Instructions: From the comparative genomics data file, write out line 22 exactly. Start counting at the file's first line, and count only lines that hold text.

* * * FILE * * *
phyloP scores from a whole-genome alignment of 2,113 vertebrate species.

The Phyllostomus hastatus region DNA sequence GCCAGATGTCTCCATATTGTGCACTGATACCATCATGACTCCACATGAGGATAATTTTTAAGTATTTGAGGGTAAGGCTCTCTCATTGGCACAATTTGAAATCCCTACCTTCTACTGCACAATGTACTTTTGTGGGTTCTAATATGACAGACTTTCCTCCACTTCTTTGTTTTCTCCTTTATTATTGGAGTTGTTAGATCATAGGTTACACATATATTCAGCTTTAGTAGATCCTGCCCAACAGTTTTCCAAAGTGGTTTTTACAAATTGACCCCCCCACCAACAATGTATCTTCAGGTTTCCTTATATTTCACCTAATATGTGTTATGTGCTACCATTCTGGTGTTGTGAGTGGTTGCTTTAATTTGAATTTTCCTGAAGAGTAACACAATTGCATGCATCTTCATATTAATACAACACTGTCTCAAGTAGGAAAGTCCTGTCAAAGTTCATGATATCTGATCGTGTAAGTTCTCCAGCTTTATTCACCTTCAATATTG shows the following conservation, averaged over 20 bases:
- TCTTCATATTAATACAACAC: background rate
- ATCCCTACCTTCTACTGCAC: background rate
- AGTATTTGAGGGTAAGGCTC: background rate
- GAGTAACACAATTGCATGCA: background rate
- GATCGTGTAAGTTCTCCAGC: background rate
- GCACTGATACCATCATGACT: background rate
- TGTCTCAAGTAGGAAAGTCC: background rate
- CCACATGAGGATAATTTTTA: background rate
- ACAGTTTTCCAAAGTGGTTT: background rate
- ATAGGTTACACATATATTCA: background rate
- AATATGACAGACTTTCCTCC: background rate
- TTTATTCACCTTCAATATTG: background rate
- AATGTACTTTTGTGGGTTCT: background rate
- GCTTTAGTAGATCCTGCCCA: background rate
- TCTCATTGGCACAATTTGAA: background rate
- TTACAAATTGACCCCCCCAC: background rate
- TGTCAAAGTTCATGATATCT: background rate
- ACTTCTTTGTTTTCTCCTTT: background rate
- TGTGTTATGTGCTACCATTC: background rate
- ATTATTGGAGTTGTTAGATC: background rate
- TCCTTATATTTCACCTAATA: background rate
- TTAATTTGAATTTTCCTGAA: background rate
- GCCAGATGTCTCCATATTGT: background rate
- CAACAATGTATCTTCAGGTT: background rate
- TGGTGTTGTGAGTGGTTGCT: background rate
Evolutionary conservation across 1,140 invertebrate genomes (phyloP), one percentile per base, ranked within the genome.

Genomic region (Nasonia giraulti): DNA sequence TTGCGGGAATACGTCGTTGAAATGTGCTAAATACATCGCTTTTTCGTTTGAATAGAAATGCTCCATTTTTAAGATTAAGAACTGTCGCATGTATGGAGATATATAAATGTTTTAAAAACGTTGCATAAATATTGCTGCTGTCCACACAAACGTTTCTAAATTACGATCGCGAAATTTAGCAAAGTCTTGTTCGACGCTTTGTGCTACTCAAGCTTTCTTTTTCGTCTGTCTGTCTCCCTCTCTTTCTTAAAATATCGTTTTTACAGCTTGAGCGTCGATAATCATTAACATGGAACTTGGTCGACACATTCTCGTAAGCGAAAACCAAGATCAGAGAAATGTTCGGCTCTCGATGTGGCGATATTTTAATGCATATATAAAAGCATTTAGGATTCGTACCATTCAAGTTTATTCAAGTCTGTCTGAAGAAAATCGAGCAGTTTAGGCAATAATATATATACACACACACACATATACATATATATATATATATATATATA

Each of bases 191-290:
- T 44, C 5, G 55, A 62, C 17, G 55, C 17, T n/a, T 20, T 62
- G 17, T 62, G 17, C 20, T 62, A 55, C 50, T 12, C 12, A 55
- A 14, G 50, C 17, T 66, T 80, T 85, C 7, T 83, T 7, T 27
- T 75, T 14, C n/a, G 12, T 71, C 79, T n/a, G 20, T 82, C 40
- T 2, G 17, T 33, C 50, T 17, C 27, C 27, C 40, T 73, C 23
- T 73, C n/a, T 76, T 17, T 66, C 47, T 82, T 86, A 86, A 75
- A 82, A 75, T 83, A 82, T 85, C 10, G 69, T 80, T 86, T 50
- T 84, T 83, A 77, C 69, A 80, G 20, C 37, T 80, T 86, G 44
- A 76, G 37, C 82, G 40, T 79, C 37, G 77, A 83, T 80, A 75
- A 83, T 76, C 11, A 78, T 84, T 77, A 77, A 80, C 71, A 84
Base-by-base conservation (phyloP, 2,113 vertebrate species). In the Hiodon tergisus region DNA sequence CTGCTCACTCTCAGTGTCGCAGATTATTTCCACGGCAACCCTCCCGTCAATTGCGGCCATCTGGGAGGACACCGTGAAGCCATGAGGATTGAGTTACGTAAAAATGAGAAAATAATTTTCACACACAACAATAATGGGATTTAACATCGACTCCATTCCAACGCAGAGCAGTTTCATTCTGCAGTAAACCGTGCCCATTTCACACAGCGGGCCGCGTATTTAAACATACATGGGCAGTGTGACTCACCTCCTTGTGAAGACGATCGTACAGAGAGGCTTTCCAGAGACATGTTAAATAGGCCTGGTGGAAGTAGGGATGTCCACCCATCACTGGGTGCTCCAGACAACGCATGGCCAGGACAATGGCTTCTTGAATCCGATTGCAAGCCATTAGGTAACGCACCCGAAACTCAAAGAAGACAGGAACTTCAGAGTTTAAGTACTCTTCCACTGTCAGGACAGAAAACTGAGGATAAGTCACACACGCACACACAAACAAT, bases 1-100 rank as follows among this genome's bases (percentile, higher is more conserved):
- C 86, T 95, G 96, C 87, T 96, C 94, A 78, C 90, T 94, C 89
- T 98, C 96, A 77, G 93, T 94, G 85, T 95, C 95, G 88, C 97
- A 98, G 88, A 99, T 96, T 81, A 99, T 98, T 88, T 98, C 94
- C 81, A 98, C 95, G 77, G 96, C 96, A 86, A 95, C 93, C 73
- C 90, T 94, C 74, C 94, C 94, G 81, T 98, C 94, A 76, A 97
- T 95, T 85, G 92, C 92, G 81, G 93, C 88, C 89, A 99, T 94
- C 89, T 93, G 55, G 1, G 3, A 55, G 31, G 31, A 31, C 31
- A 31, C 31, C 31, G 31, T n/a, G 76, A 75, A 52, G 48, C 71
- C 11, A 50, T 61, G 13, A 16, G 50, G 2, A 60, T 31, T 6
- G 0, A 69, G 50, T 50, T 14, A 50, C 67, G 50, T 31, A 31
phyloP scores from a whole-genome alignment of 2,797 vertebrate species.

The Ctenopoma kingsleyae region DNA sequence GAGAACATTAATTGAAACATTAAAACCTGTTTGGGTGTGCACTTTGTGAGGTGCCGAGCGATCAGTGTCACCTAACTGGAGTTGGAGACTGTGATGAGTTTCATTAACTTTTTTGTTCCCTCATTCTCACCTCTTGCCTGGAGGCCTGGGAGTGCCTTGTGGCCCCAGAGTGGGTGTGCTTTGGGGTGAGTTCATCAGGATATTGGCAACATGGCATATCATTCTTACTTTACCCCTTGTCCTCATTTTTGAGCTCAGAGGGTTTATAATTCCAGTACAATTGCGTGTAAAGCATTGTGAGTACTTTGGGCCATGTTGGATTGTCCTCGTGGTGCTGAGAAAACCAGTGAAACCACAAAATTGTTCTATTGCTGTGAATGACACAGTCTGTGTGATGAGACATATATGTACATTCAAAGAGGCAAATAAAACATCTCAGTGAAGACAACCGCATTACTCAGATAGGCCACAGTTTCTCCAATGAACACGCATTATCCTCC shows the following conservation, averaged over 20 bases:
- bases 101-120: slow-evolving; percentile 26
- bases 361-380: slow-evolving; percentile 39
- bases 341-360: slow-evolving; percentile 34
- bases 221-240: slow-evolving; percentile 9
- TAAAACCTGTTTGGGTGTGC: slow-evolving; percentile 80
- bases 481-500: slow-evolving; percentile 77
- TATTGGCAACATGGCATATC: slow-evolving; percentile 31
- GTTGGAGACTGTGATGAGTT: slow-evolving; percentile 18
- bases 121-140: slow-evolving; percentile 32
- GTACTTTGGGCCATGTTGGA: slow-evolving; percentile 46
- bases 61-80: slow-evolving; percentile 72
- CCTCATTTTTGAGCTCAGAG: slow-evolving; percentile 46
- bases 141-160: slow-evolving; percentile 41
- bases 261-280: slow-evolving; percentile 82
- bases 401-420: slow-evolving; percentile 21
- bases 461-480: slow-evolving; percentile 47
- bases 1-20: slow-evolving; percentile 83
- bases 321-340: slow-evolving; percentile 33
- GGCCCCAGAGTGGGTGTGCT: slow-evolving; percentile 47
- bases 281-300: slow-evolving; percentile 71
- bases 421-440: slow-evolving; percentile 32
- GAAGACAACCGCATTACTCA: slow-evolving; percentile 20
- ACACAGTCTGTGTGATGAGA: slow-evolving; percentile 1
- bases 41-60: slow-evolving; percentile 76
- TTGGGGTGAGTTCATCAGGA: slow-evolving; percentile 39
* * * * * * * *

- ATTATTGGAGTTGTTAGATC: background rate